Click here for full text:
An Evaluation of an Attempt at Offloading TCP/IP Protocol Processing onto an i960RN-based iNIC
Ang, Boon Seong
Keyword(s): TCP/IP networking; Intelligent Network Interface
Abstract: This report presents an evaluation of a TCP/IP offload implementation that utilizes a 100BaseT intelligent Network Interface Card (iNIC) equipped with a 100 MHz i960RN processor. The entire FreeBSD-derived networking stack from socket downward is implemented on the iNIC with the goal of reducing host processor workload. For large messages that result in MTU packets, the offload implementation can sustain wire- speed on receive but only about 80% of wire-speed on transmit. Utilizing hardware-based profiling of TTCP benchmark runs, our evaluation pieced together a comprehensive picture of transmit behavior on the iNIC. Our first surprise was the number of i960RN processor cycles consumed in transmitting large messages -- around 17 thousand processor cycles per 1.5kbyte (Ethernet MTU) packet. Further investigation reveals that this high cost is due to a combination of i960RN architectural shortcomings, poor buffering strategy in the TCP/IP code running on the iNIC, and limitations imposed by the I20-based host-iNIC interface. We also found room for improvements in the implementation of the socket buffer data-structure. This report presents profiling statistics, as well as code-path analysis that back up these conclusions. Our results call into question the hypothesis that a specialized networking software environment coupled with cheap embedded processors is a cost effective way of improving system performance. At least in the case of the offload implementation on the i960RN-based iNIC, neither was the performance adequate nor the system cheap. This conclusion, however, does not imply that offload is a bad idea. In fact, measurements we made with Alacritech's SLIC NIC, which partially offloads TCP/IP protocol processing to an ASIC, suggests that offloading can confer advantages in a cost effective way. Taking the right implementation approach is critical.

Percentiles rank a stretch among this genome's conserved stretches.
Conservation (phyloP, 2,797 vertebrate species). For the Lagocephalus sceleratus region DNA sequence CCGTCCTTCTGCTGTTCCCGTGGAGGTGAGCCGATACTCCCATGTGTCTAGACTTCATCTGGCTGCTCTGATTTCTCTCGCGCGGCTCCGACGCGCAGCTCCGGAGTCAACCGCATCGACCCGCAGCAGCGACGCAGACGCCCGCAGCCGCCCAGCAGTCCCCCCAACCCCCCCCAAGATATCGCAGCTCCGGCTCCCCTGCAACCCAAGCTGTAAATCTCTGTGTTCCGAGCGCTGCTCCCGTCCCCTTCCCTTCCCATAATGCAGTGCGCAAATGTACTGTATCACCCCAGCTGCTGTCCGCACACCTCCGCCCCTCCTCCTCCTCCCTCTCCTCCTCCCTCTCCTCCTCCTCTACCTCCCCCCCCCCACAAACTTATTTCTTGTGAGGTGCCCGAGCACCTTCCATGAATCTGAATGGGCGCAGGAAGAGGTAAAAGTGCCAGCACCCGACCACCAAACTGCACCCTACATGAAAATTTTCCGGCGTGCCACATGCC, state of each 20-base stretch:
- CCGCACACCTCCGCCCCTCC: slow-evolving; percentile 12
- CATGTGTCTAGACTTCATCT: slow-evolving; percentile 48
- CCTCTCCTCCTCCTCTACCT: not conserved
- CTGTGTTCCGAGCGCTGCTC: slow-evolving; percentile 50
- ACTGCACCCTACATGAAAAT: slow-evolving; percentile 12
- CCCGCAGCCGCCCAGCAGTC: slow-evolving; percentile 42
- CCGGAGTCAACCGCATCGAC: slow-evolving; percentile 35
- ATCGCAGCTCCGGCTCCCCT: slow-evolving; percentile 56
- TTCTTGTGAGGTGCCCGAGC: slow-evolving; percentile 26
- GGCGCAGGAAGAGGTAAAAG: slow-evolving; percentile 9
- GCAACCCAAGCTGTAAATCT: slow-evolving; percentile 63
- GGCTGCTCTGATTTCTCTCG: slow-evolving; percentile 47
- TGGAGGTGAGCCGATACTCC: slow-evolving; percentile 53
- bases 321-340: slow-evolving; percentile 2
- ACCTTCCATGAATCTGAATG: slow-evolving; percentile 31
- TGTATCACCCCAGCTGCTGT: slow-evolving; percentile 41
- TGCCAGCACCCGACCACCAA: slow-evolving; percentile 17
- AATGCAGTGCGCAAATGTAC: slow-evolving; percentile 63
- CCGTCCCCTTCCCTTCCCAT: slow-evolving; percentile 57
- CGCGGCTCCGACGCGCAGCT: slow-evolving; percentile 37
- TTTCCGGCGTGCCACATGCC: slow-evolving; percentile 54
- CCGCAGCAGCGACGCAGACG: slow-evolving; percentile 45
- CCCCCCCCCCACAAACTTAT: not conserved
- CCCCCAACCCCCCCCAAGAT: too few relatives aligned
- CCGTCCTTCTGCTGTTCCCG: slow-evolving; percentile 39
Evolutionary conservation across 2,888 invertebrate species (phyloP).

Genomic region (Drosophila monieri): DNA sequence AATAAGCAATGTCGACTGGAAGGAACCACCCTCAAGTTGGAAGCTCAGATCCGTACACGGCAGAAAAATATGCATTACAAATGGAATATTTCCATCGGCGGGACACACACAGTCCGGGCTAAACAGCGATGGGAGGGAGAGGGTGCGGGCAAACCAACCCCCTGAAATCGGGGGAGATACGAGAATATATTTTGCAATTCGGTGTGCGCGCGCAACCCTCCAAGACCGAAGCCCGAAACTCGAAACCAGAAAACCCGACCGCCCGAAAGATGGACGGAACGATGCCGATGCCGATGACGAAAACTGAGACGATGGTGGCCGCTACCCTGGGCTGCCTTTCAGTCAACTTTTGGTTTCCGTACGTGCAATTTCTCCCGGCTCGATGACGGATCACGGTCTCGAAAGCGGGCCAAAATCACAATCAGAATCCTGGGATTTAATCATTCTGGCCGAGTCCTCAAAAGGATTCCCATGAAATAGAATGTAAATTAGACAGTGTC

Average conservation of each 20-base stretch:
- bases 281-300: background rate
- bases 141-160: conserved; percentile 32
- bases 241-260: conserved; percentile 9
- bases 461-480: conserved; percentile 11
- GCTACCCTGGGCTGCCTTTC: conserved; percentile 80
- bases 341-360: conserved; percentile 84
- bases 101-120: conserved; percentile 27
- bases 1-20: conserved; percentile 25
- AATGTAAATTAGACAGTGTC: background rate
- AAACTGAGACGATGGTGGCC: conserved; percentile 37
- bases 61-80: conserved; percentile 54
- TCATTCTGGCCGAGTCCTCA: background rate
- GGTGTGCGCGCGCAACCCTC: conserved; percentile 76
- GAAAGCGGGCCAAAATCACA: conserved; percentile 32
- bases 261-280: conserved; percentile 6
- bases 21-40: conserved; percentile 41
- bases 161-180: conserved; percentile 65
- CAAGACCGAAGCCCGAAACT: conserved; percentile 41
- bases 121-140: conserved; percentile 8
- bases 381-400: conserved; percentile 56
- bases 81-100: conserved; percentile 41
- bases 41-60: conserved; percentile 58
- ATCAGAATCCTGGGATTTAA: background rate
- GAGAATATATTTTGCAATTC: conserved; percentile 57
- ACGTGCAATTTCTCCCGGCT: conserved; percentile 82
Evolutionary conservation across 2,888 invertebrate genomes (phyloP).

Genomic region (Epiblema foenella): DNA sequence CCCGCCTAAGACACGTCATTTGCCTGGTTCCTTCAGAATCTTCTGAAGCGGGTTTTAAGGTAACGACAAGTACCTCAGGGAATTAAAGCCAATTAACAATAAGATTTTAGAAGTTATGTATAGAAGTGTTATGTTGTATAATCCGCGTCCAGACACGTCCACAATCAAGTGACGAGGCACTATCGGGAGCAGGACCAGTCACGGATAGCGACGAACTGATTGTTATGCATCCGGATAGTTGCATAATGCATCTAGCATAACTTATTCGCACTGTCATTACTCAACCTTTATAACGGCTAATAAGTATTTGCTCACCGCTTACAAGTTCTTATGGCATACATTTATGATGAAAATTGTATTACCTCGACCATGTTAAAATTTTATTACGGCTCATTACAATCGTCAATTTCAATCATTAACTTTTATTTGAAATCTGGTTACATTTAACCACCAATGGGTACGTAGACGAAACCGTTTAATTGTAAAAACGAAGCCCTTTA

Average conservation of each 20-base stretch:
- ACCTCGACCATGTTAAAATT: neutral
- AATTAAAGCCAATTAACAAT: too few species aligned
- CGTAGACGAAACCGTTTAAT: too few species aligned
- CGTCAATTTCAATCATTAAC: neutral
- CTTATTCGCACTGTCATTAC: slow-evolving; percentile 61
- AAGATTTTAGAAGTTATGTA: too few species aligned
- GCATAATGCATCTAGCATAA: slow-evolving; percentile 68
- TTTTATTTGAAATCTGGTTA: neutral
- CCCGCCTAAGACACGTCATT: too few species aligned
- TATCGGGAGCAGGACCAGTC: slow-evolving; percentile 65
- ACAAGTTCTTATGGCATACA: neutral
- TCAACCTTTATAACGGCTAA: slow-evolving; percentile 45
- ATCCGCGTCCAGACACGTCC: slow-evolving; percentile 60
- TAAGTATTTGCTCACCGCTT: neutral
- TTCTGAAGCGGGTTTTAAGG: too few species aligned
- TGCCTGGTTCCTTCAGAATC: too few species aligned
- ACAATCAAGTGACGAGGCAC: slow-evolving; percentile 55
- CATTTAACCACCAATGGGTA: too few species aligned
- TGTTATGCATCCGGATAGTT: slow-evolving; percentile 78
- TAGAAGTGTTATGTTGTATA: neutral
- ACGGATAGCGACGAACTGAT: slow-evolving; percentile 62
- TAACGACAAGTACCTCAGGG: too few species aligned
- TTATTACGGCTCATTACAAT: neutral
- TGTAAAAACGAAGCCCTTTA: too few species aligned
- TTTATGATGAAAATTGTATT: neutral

Back to Index